I need to add a small button hole for the under wrapping strap to come out of, because that is showing a tendancy to slip.  All the front edges have three rows of top stitching. This is because they are necessarily cut on the bias, and will be prone to stretching. If this isn't stretch proof I can run a small ribbon through one of the "chanels" formed by the top stitching and sew it in place to firm up the edge.

Wednesday, May 3, 2017

In search of armor. A basic design.

Tourney at War of the Roses, 2015
Photo: Daily Gazette
I have recently started doing SCA Heavy combat, which is something I've been interested in since the first time I saw people doing it, three years ago at Wars of the Roses. I thought, WOW that looks like an amazing amount of fun! But with then 3 kids and another on the way it just didn't seem possible. Well, fast forward two years, and the rest of the family is up to their ears in fencing, so I'm at practice every week, but actually fighting myself seems years away, because someone has to watch the horde. Enter the amazing Olivia Baker, who said something to me like "gee I'd really like to try fencing, but what on earth would I do with the minion while I fight?" And so the fight practice children's play group was born. I watch everyone while Olivia goes off and (safely and carefully) stabs people, then we switch out and I bludgeon people (well, attempt to) while she supervises the horde. It's been amazing, and Heavy is just as fun as I thought it looked the first time I saw it. Probably more!

The biggest problem with heavy fighting is all the armor. It gets expensive pretty quickly if you're not a smith, and I'm no metal worker. While most baronies keep a lot of loaner gear, if you're not standard guy sized you can have trouble finding things that fit. And armor that doesn't fit leaves spectacular bruises. Luckily one of our local households has a large stock of youth sized loaner gear and were able to set me up with a full kit. Less luckily, because it's household armor, they (very reasonably) requested that it be kept by a household member and transported to practice for me. Because the household member also has a life, which doesn't always coordinate with my life, the armor is not reliably at practice when I am. Between that and the "armor bite" bruises I'm scrambling to get as much of my own kit as quickly as possible.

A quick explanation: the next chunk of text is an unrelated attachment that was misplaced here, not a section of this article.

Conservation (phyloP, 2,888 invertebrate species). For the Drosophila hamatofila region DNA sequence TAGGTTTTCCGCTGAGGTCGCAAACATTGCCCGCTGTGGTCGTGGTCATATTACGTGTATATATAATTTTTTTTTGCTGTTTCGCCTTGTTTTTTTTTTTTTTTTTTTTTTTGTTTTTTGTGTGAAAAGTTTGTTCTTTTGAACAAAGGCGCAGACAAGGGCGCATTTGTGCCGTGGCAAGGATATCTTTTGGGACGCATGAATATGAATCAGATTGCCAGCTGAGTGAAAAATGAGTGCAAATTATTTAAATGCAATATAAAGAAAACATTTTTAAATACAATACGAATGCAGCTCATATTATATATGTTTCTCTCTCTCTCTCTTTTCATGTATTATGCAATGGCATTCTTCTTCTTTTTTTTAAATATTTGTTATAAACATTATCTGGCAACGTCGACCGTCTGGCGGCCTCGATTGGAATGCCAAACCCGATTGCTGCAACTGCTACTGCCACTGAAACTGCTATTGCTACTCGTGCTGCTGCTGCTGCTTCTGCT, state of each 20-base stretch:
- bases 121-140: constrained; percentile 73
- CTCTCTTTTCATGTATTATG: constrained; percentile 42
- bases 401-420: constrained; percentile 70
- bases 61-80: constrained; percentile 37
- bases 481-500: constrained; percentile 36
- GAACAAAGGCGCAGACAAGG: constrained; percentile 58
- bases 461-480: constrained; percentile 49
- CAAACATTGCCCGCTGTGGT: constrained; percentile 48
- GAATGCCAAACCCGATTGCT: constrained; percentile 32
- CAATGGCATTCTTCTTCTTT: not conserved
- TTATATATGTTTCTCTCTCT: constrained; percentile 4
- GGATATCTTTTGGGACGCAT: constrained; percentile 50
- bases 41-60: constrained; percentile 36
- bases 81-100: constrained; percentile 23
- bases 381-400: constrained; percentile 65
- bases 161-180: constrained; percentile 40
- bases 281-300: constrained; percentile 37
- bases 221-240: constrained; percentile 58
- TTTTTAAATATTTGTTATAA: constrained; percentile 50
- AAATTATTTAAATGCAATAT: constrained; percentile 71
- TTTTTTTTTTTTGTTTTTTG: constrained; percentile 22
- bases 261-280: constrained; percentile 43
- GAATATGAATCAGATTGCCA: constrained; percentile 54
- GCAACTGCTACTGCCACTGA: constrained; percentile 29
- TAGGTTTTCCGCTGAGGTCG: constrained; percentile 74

Aside from being a blacksmith, There are other options: lamellar plates  and pickle barrel or kydex are more acessible to the average human, and less expensive. Leather can be expensive, and there is a skillset to working with it, but it's more flexible and breathable than many other options. I've spent a lot of time since I started fighting looking at all the female kits I could find. because  gear that works for girls can be quite different than that which works for guys. I found some options that are more in my own wheelbase: using more garment sewing skills than metal and heavy leather working skills. This also gives me the opportunity to learn a few new skills, particularly working with heavier weights of leather.

For design I wanted to maximize flexibility and breathability without sacrificing much in the way of protection. The official rules state that you have to cover your hands, wrists, elbows, knees, kidneys, and neck with "rigid" material backed by regulation padding. (obviously in addition to a helmet and gender specific groin protection) But most fighters add pieces to this to their own taste. As a new fighter I want a lot of protection because I get hit a lot. As I improve I may dispense with some of these pieces, but for now I'm thankful for all the protection I can get, since I don't like the look of layered bruises . I'm adding to the regulation gear: vambraces, Rerebraces, Spaulders (the smaller cousin of the pauldron) and a chest and back piece. I'm hoping to continue borrowing the full legs I've been using for the time being (leather cuisse with articulated metal poleyn and fan plate) because I quite like them. I may consider adding tassets eventually if I keep getting whacked in the hips, but for now I mostly get very good protection from my shield.

The best way to design and make all this is from the skin out: so that the outer layers would be sure to fit over padding and garments worn underneath.

Layer 1: a wrapped linen supportive top. Thorsbjurg trousers with leg wraps. and a closely fitted gamebeson with grand assiette sleeves for freedom of motion. The gambeson is quilted with padding over key areas, but not all over to facilitate not dying of heat stroke.